It’s the day after Super Bowl XLIX and I’m so sad.
I’m not angry, the only way I can describe my emotion is sad. And disappointed. I’m sad because I know how upset my team is, how much they wanted to go all the way. My sadness is for them, but I hope that this only fuels their need. I’m sad because I know that all anyone is going to focus on during the off season isn’t going to be how we put up a fight till the bitter end (the lager end), but our final play. I hope this only fuels them in 2015. I’m sad because we put up a fight, and came up short. We took a risk, and it didn’t pay off. The Patriots came out the victor in the most important 60 minutes, and that final game winning play? Incredible. Credit where credit is due. But I’m still sad, and it’s going to be a long while before I get over this game.
All that sadness aside, how can you not be proud, as a 12, of what an incredible journey this season has been? We came back to get the number one seed after starting off the season 3-3. We got rid of Percy Harvin, who we exhausted considerable draft picks to get. We lost some amazing players in the off season. We went on a eight game winning streak after losing to the Chiefs. We beat the 49ers, ended a rivalry, and ate turkey on their home turf after our Thanksgiving blowout. We knocked the Cardinals off their NFC roost at number one in two games at the end of the season. We came from behind five minutes to the end of the game to go on to our second consecutive Super Bowl. We were NFC champs the second year in a row! How can you not appreciate this past season?
It didn’t end the way we wanted it to, yes, but you can’t win them all. And we were fighting till the very end. Kam, Earl and Sherm were all playing with severe injuries, that they downplayed because there was no way in hell they were going to miss out playing in the Super Bowl again. That takes guts, courage, and heart. And if there’s one thing this team doesn’t lack it’s heart. We play our hearts out every single game, and I cannot be any prouder of them.
What I’m not proud of was our conduct in the last 20 seconds of the game. I know it’s tough to lose, I’m sure something was said to spark Irvin to react the way he did, but even still you accept defeat with grace and integrity. You don’t go throwing punches and shoving your opponent no matter how upset you are. I will never ever be okay with that. It’s unsportsmanlike, and unacceptable. Just like last year in the NFC Championship game when Bowman was carted off the field and people threw garbage at him, that’s not okay.
Despite all that, my dear friend Briana said it best:
To my fellow 12s
We made it further than the other 15 team in our division. Remember that. It’s like going to the Olympics and not winning the gold…we still went to the Olympics. We love our boys, we won 8 straight games to get here,and we can do it again. We are 12 and we stand behind them.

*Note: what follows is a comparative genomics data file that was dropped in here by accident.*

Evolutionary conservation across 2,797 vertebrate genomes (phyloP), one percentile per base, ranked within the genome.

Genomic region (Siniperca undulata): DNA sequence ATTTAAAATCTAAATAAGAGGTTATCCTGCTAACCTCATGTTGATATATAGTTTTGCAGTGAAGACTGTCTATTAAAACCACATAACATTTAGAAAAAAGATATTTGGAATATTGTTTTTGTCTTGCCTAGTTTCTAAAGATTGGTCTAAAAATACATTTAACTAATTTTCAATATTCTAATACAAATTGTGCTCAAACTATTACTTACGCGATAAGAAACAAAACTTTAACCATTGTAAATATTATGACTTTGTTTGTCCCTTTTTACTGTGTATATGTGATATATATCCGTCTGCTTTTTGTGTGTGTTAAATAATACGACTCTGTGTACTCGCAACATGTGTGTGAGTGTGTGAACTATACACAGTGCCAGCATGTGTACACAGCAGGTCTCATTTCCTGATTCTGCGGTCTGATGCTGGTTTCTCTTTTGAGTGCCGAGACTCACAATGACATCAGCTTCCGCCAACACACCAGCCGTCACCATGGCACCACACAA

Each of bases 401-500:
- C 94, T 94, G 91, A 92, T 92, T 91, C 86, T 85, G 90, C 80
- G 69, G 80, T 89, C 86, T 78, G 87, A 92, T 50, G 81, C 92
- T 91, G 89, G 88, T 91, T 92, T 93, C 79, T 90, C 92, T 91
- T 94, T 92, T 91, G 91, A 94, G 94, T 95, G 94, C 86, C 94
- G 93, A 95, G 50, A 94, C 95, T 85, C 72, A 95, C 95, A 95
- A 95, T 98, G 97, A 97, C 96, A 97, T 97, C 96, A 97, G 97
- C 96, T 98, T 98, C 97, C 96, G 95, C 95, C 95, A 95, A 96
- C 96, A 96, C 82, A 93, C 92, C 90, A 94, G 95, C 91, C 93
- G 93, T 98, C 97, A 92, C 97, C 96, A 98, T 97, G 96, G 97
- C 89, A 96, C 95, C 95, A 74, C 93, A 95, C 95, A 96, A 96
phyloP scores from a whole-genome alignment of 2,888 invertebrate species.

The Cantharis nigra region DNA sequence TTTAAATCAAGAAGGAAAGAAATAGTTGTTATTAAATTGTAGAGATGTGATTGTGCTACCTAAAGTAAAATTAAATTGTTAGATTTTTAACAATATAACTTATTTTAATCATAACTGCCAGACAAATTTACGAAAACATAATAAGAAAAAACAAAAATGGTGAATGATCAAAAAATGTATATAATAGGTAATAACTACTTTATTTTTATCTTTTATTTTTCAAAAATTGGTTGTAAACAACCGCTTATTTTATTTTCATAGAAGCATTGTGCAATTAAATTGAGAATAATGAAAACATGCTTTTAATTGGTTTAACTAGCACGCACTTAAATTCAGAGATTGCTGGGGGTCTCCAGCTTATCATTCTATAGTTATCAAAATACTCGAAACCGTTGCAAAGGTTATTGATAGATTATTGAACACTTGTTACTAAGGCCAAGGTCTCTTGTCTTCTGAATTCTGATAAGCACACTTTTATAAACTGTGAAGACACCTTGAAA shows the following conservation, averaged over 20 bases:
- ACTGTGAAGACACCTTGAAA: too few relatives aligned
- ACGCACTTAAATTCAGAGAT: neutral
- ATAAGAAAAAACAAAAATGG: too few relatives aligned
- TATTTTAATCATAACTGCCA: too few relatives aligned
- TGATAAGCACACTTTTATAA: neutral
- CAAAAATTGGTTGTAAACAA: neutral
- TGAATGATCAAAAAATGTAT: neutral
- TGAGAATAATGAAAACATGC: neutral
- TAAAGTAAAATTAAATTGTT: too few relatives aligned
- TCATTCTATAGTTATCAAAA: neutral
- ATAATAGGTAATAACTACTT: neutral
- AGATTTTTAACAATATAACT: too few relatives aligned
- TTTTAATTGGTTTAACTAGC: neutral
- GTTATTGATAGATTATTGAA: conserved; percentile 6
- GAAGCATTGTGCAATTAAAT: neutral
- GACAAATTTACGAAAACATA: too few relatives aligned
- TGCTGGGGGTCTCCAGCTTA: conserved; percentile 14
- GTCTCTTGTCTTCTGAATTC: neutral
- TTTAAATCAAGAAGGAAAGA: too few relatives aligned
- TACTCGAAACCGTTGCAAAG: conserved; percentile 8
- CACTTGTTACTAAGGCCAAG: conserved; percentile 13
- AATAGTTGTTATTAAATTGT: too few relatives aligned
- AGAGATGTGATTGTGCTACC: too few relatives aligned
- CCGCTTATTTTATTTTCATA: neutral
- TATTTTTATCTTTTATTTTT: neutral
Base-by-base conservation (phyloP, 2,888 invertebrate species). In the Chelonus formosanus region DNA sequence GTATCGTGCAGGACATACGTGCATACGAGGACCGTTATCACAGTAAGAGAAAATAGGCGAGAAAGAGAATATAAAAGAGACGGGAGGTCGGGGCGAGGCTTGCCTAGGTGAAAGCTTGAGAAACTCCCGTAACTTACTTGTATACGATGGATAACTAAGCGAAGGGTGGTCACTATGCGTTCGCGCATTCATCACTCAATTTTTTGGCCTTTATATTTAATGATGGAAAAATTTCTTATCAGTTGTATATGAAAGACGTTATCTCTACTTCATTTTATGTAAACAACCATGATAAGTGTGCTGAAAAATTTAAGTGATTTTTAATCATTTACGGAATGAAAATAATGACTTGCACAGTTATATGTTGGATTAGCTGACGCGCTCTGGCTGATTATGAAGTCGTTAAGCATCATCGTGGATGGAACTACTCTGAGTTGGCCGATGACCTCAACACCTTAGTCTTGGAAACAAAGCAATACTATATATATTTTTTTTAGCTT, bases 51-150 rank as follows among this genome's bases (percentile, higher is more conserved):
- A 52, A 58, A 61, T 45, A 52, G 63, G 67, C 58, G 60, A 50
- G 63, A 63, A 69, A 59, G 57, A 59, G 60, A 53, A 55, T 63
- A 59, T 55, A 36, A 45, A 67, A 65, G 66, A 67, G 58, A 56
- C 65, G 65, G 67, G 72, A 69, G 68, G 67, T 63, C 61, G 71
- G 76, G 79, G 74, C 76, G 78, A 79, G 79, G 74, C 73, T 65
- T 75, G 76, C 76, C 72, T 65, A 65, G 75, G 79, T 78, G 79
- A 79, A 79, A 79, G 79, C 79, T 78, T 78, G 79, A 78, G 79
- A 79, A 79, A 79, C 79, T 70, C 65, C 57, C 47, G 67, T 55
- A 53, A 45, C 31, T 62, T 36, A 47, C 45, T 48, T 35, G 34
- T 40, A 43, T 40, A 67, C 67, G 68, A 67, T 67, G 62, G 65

To my 12 haters
Call bandwagon if you want. We hurt. Our team lost in the most controversial play call in Super Bowl history. Just because we are upset doesn’t mean we forsake our team. In addition, we don’t suck. We made it to the biggest game of the year. We beat out the other 15 teams in our division. We fought tooth and nail.
To my Pats fans
Congratulations :) it was an AWESOME game! Everyone played with heart and it was close. Well done, thanks for bringing your best.
I’m so proud of what we accomplished this year. And I know that we can make the same thing happen next year! Thank you, from the bottom of my heart, Seahawks for another fantastic season. I’m so proud of you guys, and I will forever and always be a fan. You played your hearts out, that’s why you hurt so badly, and I cannot fault you for it – that’s all I ever want from a Seattle team. Thank you, thank you, thank you.
Today my summer begins.
Coincidentally it is also the start of autumn. After working non-stop from April til now, I’m glad that I survived the madness that is festival season, and while I can’t wait for next year, I’m very thankful that I get time to rest up.
The last festival of the season is Fremont Oktoberfest, and thank god it’s last because it’s crazy nuts. The shift on Saturday was ridiculous. The most ridiculous day I’ve ever worked in all my time with The Tzar. Alternatively, Sunday was one of the slowest shifts I’d ever worked. But it was Dogtoberfest, so all the pooches made the day go by relatively fast – not to mention we had over 50 tokens to use up on cider and beer. After watching all weekend long men having beer holding competitions in the beer garden next door to us, we decided to have our own mini Tzar competition. The best time was 3 minutes 35 seconds, but apparently in the competition the day before someone held it out for 6 minutes.